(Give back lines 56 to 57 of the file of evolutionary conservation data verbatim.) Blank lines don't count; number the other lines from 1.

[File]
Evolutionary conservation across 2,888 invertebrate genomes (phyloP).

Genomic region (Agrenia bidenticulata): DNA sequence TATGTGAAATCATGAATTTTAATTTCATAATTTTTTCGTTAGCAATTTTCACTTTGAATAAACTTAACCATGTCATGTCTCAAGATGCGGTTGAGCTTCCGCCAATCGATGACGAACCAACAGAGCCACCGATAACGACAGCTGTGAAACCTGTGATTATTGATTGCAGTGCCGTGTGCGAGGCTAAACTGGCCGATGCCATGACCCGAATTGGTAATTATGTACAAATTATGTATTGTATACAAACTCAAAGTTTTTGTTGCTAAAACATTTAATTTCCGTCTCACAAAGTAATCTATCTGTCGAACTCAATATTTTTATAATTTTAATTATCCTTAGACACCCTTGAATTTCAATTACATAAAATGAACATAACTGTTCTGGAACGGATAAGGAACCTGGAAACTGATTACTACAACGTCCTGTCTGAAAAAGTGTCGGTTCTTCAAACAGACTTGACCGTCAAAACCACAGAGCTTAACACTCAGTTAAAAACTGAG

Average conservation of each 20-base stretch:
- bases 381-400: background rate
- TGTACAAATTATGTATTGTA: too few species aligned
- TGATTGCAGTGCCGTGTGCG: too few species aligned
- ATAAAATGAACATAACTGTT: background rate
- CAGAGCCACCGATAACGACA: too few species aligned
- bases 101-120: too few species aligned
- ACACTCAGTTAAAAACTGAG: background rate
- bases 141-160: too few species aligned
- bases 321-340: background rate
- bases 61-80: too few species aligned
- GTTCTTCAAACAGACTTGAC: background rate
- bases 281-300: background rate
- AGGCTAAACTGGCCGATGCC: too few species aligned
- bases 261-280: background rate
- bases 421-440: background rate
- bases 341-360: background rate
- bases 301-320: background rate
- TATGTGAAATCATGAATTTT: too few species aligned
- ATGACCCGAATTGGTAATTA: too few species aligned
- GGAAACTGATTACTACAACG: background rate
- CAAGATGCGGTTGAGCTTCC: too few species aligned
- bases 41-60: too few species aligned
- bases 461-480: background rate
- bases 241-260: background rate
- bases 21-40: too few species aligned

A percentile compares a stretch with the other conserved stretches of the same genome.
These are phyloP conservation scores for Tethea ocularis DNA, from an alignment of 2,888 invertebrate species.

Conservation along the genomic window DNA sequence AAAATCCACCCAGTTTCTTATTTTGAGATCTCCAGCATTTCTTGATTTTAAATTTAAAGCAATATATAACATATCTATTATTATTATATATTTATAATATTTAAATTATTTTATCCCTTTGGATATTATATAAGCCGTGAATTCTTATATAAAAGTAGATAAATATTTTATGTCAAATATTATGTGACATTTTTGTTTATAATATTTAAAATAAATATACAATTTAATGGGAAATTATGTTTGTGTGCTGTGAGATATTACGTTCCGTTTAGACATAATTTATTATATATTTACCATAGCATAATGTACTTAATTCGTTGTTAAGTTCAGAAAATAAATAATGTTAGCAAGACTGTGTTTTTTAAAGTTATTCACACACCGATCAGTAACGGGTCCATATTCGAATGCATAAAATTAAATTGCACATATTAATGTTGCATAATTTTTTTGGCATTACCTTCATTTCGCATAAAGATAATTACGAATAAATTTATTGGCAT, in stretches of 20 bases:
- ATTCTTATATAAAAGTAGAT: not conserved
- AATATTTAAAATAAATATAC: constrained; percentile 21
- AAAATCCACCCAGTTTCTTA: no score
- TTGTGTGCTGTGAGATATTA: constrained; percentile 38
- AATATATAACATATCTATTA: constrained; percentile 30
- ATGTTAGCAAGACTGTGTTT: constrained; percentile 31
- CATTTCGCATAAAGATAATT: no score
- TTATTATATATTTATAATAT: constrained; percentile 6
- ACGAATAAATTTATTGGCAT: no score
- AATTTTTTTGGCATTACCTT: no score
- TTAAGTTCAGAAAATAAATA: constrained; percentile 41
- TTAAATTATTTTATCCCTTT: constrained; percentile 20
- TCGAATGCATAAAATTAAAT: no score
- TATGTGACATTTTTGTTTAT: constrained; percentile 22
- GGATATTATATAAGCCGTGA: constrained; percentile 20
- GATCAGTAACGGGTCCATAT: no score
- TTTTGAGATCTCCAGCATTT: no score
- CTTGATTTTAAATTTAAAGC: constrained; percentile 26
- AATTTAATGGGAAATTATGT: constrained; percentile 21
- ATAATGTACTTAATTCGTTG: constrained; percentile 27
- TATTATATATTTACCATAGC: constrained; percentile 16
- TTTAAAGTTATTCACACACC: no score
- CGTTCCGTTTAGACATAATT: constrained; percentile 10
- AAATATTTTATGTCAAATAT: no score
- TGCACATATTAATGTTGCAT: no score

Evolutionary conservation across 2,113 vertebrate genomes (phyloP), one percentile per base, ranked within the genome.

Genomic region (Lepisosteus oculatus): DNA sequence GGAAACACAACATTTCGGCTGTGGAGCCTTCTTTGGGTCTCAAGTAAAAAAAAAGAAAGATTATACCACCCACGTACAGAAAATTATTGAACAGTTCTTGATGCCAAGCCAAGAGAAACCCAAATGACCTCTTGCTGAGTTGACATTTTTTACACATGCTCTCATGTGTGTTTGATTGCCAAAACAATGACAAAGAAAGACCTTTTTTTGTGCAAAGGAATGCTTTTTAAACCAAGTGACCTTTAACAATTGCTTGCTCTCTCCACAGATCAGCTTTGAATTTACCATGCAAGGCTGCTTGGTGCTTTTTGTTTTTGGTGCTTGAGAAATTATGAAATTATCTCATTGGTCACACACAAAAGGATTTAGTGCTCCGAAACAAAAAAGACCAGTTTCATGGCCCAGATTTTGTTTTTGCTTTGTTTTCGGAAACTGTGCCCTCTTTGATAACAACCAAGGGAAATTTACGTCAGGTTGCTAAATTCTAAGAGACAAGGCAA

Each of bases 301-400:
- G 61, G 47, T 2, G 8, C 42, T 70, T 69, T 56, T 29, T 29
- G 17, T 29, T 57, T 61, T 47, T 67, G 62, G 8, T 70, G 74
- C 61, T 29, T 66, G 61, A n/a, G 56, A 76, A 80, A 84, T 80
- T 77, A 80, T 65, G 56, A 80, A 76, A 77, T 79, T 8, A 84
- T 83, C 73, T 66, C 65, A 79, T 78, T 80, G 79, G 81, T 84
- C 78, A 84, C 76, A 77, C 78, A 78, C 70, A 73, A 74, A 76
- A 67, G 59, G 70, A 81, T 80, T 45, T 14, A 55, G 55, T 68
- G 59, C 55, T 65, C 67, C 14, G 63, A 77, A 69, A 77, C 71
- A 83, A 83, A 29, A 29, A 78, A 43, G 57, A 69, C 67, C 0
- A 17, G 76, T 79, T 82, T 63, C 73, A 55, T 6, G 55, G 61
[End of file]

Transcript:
- TGCACATATTAATGTTGCAT: no score

Evolutionary conservation across 2,113 vertebrate genomes (phyloP), one percentile per base, ranked within the genome.